Adding social media to a website requires a significant investment in technology -- a tough task considering the sheer amount of available options. And testing each option’s features would be far too time consuming and expensive. These decisions need to be well-researched and carefully-chosen.
Geoff Cook, CEO, myYearbook, and his team have chosen well. The teen-focused social networking site received 5 million visitors in July, according to comScore, and has since eclipsed the 10 million mark per month. More notably, they achieved this growth without once paying for advertising during the company’s four-year history.
MyYearbook’s members predominantly visit to play games and meet other people -- common activities within social media networks. But, by strategically designing the site to better accomplish these goals and attract new users, Cook’s team has created high-volume inventory to sell advertisers.
Below, we outline the key social media tactics Cook sees as vital to myYearbook’s success. Tactic #1. Develop proprietary applications
Cook’s team created nearly every application available on myYearbook. The apps are unique to the site, and are not currently available on other social networks. The team strives to make these apps "best of breed," Cook says, which has become a strong draw for new users.
Cook likens myYearbook to a television network that pushes for creative, original programming.
"We are both the network and the programming options of the network. And it’s the programming options that really define the network," says Cook "It’s the games -- the applications themselves that define the network. It wouldn’t make sense for two networks to compete with all the same programming options."
Cook also stressed the importance of finding a balance between quantity and quality. He believes offering a wide variety of custom features won’t bring returning customers if the content isn’t compelling.Tactic #2. Create lower social barriers
One of the keys to effective social media is communication. MyYearbook’s apps often serve as icebreakers to connect users who’ve never met, Cook says.
For example, the site’s BlindDate app asks users to answer a series of questions. The results are then compared to those of other users, and a compatibility score is generated based on similarities from a range of user tastes and preferences.
This score is viewable throughout the site, so users can easily determine whether a person is a match. Seeing these similarities makes users more likely to reach out and respond to one another.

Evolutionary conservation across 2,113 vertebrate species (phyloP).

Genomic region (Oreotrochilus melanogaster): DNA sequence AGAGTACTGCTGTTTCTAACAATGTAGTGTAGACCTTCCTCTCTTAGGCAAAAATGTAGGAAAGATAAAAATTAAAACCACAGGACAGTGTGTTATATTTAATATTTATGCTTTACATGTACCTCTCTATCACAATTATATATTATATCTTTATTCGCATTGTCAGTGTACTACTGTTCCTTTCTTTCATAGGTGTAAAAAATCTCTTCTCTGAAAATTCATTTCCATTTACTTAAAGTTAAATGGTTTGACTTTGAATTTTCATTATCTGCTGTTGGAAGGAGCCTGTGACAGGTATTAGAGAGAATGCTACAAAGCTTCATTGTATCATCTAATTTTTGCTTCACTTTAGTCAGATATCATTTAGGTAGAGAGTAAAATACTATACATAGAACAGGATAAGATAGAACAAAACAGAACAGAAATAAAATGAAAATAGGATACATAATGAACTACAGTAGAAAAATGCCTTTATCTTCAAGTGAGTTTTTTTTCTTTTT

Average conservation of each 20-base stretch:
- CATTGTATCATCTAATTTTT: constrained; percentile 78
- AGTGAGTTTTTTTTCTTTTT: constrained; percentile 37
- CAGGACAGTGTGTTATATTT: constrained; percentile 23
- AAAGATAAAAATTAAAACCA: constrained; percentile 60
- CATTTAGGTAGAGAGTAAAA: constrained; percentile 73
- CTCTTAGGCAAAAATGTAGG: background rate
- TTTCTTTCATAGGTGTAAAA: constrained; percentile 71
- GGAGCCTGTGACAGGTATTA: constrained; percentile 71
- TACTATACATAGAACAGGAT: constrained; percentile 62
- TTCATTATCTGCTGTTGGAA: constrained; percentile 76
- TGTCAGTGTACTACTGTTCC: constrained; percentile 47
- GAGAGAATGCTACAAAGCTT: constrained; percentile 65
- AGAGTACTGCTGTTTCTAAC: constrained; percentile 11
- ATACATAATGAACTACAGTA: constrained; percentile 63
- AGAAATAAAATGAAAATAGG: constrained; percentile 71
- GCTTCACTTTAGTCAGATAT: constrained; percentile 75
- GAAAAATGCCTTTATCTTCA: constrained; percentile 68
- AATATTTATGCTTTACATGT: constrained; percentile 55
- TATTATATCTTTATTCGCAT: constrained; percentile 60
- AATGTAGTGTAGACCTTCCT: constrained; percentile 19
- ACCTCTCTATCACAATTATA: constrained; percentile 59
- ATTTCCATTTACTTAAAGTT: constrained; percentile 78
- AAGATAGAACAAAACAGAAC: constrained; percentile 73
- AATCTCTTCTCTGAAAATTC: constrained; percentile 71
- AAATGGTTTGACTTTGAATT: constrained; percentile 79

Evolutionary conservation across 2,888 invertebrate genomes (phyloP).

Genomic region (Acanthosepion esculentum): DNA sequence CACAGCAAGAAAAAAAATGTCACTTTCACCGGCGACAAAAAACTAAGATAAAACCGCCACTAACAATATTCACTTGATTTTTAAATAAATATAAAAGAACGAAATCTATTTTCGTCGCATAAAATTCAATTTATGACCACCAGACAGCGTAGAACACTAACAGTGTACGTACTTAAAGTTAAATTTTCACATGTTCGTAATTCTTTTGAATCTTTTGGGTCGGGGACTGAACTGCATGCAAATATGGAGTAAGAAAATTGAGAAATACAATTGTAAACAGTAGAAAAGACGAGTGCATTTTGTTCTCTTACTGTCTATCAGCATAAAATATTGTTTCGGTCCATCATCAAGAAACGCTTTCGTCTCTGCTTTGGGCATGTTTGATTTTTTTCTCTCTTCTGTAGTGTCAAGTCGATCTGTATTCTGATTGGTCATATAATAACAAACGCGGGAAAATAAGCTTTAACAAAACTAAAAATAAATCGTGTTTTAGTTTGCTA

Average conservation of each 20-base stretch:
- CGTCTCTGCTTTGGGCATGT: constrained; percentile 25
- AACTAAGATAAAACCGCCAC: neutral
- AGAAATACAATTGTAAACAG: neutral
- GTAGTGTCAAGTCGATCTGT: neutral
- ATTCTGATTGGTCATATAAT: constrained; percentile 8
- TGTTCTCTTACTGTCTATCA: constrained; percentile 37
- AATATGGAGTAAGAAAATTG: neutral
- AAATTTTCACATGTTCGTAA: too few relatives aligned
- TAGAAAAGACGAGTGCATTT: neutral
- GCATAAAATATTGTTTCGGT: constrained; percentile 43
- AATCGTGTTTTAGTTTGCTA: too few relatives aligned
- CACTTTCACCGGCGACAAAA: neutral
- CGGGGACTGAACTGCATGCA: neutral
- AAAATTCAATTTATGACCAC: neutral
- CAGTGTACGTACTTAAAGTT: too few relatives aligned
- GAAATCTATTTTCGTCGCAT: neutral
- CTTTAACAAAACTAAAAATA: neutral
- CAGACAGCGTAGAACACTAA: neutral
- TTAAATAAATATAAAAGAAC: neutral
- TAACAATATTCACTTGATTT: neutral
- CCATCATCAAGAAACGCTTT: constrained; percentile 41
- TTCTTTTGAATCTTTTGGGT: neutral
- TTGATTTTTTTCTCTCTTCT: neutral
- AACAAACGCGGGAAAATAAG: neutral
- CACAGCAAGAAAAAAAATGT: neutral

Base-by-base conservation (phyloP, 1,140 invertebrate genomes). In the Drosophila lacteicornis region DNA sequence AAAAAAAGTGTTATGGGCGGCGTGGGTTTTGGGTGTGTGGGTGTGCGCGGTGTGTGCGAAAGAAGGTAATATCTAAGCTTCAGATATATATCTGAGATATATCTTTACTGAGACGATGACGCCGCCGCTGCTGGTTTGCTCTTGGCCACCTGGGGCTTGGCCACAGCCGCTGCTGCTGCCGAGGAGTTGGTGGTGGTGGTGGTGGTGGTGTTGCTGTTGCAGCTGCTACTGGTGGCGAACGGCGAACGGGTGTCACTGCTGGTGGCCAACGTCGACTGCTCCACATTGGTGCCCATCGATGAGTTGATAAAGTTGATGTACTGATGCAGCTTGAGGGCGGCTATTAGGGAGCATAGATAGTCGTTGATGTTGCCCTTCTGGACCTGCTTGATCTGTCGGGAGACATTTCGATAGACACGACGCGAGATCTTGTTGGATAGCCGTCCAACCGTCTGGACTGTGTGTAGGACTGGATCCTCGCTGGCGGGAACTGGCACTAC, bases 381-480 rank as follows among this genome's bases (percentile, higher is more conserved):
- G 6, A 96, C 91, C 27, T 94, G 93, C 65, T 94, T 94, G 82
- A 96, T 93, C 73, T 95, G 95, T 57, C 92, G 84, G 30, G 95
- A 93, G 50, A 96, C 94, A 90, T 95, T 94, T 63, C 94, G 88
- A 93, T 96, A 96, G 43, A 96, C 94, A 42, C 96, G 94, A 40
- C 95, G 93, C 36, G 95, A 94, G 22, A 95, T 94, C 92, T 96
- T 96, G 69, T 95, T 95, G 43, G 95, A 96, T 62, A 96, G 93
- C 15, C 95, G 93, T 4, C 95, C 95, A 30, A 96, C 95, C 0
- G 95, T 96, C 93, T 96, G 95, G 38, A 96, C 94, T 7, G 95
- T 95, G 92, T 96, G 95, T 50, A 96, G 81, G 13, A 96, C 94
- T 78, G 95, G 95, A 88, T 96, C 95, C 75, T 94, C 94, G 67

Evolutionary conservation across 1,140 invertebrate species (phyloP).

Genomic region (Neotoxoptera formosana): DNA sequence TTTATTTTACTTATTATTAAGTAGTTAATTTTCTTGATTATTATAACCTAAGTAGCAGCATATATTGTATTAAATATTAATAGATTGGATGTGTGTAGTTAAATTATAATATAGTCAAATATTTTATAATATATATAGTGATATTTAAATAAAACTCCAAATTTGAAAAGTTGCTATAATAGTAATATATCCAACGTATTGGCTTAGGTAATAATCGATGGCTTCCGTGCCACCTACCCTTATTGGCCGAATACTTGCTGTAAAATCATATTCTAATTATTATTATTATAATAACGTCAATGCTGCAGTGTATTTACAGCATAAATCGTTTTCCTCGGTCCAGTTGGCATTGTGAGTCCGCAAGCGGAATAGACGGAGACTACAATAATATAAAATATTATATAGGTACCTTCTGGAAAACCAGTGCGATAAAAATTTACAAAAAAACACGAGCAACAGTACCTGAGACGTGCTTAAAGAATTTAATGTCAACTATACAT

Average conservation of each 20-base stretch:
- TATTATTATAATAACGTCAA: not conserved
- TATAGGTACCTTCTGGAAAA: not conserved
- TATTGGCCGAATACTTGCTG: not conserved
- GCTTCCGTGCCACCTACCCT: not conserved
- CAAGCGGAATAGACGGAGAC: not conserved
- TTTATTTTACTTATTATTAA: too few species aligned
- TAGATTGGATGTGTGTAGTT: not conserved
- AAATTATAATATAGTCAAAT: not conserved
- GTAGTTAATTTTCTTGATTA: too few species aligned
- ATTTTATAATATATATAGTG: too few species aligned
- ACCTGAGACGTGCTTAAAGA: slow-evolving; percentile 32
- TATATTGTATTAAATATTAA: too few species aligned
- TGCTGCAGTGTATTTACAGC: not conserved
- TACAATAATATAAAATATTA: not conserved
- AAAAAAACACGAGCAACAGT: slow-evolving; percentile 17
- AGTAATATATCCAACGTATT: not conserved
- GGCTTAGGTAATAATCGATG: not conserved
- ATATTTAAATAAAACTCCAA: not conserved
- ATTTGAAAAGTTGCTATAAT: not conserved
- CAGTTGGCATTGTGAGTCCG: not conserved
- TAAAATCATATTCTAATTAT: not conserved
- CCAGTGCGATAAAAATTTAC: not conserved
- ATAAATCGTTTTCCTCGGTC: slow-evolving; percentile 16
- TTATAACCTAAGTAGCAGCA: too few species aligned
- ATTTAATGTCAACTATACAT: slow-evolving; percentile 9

"You might make a connection and that connection might be rich," Cook says.
And rich connections equal repeat traffic.Tactic #3. Offer virtual currency
MyYearbook offers virtual currency, called Lunch Money, which is central to the site’s operations. Many of the available apps either cost or earn users Lunch Money.
Members can either purchase more Lunch Money via credit card, PayPal, cash or check transactions; or can earn additional currency by playing games and completing sponsored offers. The team began monetizing Lunch Money last year, and it now accounts for about 33% of the team’s revenue.
Cook feels the use of virtual currency encourages more interaction, and can make games more enjoyable.
One example of how Lunch Money enhances user experience is in the app Battles. In this game, two players place a virtual wager on challenge questions such as, "who is the best looking?" or "who is a better dancer?" Their friends then have 48 hours to vote for their choice, during which time they can view an image or video of the contestants to make their decisions.Tactic #4. Use widgets
The team offers seven widgets, each of which are tied to the site’s most popular apps. These widgets are often integrated with MySpace, and also have sharing options with Facebook and Twitter.
Whenever a member is using an application, a corresponding widget updates their actions in real time. For example, the team’s myMag widget shows which articles a member is reading from the site’s user-generated content magazine.
These widgets help draw users from other networks -- in a similar fashion as display advertising. Tactic #5. Send email notifications
When members reach out to one another via apps or messages, email notifications are sent to alert recipients. This feature helps keep conversations from going stale, improving repeat traffic and user interest. Tactic #6. Update features
Cook considers continual site improvements important to myYearbook’s success. The team provides consistent release of new apps, and creates enhancements for existing apps to keep members returning to the site. Useful links related to this article
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